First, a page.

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See also: Beadle
From Middle English bedel, bidel, from Old English bydel (“warrant officer, apparitor”), from Proto-Germanic *budilaz (“herald”), equivalent to bid + -le. Cognate with Dutch beul, German Büttel. More at bid.
beadle (plural beadles)
- a parish constable, a uniformed minor (lay) official, who ushers and keeps order
- (Scotland, ecclesiastic) an attendant to the minister
- a warrant officer
- 1789, William Blake, "Holy Thursday"
- Twas on a holy Thursday, their innocent faces clean,
- The children walking two and two in red and blue and green:
- Grey-headed beadles walked before, with wands as white as snow,
- Till into the high dome of Paul's they like Thames waters flow.
- 1853, Charles Dickens, Bleak House, ch 11:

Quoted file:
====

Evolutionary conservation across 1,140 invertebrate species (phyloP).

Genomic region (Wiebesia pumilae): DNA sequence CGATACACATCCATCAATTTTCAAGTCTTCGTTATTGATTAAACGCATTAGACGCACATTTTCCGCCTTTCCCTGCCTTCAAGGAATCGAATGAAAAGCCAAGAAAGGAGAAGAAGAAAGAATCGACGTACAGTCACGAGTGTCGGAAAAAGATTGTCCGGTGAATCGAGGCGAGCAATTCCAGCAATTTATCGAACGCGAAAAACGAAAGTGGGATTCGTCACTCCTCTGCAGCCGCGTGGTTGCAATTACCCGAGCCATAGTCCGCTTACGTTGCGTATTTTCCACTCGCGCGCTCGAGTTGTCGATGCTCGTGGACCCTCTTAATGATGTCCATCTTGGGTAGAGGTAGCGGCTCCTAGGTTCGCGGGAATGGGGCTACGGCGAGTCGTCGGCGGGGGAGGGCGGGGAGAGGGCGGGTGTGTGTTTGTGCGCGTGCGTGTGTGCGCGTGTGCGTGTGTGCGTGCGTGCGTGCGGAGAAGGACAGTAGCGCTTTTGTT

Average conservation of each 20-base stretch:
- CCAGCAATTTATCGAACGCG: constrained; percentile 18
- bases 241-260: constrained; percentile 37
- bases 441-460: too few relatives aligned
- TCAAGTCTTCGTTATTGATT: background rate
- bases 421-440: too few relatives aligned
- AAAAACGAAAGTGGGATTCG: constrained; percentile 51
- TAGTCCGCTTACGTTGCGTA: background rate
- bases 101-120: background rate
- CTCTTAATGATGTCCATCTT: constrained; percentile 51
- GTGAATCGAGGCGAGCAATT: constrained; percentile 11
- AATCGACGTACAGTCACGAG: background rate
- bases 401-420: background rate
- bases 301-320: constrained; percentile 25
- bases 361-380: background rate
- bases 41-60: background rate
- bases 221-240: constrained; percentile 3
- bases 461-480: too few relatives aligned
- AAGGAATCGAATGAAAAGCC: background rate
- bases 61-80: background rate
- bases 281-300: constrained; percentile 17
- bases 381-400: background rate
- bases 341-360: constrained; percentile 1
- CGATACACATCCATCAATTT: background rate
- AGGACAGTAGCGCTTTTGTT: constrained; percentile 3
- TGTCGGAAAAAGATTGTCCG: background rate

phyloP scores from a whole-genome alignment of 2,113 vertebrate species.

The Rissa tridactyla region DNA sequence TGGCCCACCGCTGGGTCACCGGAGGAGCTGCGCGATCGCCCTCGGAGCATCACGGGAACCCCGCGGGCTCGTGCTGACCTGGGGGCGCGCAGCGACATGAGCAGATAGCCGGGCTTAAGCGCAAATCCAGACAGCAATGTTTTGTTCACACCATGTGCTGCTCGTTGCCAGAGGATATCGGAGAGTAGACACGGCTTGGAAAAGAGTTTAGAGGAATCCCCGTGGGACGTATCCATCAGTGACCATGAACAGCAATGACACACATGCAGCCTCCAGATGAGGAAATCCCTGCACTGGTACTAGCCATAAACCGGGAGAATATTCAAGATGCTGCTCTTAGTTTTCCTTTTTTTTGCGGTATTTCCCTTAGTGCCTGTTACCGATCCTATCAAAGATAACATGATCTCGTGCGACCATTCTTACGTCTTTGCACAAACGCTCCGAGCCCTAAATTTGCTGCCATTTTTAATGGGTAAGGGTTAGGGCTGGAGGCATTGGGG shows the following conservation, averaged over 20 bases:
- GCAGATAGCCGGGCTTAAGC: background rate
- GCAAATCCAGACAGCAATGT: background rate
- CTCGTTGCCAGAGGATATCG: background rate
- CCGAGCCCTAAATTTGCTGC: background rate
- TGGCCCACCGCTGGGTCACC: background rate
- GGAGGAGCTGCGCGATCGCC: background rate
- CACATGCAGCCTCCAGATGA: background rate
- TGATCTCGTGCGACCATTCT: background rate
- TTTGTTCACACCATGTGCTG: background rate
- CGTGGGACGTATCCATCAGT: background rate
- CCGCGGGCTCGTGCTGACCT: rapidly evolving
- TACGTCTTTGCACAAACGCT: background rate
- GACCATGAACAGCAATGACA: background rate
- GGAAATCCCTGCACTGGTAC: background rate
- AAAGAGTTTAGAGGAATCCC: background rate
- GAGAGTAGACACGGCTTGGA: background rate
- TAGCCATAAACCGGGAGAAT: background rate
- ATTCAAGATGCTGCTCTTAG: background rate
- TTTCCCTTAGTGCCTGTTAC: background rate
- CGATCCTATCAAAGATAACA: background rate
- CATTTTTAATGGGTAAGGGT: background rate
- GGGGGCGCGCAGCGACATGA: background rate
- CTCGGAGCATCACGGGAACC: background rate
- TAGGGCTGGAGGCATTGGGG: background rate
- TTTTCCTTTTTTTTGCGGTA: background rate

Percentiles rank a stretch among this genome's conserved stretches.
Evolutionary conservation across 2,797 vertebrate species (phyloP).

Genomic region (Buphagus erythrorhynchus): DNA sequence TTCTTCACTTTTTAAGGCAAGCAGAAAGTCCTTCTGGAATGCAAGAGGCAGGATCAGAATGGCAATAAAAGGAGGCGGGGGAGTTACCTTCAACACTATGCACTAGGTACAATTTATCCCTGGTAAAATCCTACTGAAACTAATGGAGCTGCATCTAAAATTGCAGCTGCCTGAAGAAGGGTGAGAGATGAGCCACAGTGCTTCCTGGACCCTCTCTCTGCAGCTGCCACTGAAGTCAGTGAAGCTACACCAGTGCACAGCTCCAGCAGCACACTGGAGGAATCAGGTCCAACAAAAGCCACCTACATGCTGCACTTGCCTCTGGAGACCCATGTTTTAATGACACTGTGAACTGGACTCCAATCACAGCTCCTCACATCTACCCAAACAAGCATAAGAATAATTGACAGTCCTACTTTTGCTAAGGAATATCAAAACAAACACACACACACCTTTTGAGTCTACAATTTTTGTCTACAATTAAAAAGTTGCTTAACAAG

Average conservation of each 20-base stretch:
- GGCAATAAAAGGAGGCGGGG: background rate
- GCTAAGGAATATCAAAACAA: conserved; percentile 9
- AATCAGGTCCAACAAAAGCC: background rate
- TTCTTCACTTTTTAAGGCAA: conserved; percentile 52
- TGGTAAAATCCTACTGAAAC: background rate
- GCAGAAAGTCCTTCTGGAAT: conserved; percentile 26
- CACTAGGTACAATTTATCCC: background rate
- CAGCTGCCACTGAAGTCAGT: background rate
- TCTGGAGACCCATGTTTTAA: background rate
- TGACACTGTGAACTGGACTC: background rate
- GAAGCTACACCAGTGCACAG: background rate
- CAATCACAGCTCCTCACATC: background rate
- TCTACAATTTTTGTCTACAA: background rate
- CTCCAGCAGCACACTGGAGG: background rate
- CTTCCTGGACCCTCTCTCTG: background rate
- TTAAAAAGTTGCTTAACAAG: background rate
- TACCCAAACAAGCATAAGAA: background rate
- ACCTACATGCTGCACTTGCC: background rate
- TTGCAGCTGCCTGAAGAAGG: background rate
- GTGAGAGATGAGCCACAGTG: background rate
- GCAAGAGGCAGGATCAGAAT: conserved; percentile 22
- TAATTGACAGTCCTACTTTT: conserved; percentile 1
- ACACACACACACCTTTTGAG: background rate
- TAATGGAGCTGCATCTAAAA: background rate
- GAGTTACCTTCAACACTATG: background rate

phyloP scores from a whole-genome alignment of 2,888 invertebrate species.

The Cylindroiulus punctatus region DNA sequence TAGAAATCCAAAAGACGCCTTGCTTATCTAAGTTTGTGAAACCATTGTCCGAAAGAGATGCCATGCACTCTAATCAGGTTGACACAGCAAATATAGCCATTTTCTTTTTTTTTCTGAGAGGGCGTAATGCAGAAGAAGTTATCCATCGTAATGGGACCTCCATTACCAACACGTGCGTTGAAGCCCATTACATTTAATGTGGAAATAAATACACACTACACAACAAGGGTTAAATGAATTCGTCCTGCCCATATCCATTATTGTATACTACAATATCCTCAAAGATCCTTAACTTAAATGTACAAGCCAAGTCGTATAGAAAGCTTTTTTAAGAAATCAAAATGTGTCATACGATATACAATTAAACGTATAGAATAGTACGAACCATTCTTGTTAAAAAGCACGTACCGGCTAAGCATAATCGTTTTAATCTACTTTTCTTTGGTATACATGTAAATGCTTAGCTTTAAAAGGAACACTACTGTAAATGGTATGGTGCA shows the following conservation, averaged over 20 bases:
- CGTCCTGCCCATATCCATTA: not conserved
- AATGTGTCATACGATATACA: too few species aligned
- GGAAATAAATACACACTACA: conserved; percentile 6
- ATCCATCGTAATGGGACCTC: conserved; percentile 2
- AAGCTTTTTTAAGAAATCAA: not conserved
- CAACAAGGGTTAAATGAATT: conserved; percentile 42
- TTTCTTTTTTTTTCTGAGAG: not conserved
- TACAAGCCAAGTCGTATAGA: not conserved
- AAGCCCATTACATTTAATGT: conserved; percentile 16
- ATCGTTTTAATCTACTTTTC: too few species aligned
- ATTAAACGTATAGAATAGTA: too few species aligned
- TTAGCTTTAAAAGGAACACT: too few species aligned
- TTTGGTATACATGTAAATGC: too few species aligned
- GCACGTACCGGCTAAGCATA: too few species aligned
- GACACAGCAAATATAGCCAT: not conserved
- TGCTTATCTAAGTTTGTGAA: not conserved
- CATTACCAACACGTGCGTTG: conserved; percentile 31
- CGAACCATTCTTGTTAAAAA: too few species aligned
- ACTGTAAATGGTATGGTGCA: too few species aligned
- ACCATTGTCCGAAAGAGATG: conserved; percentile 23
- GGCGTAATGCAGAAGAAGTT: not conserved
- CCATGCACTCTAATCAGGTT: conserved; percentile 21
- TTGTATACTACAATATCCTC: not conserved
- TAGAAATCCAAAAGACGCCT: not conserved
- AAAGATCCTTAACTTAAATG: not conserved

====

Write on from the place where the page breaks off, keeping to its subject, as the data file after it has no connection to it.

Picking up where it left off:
- The beadle ... generally understood in the neighbourhood to be a ridiculous institution ... The policeman considers him an imbecile civilian, a remnant of the barbarous watchmen times, but gives him admission as something that must be borne with until government shall abolish him.
- 1929, Virginia Woolf, A Room of One's Own, Penguin Books, paperback edition, page 8
- His face expressed horror and indignation. Instinct rather than reason came to my help; he was a Beadle; I was a woman.
a parish constable
an attendant to a Scottish minister
a warrant officer
- The translations below need to be checked and inserted above into the appropriate translation tables, removing any numbers. Numbers do not necessarily match those in definitions. See instructions at Wiktionary:Entry layout § Translations.
Translations to be checked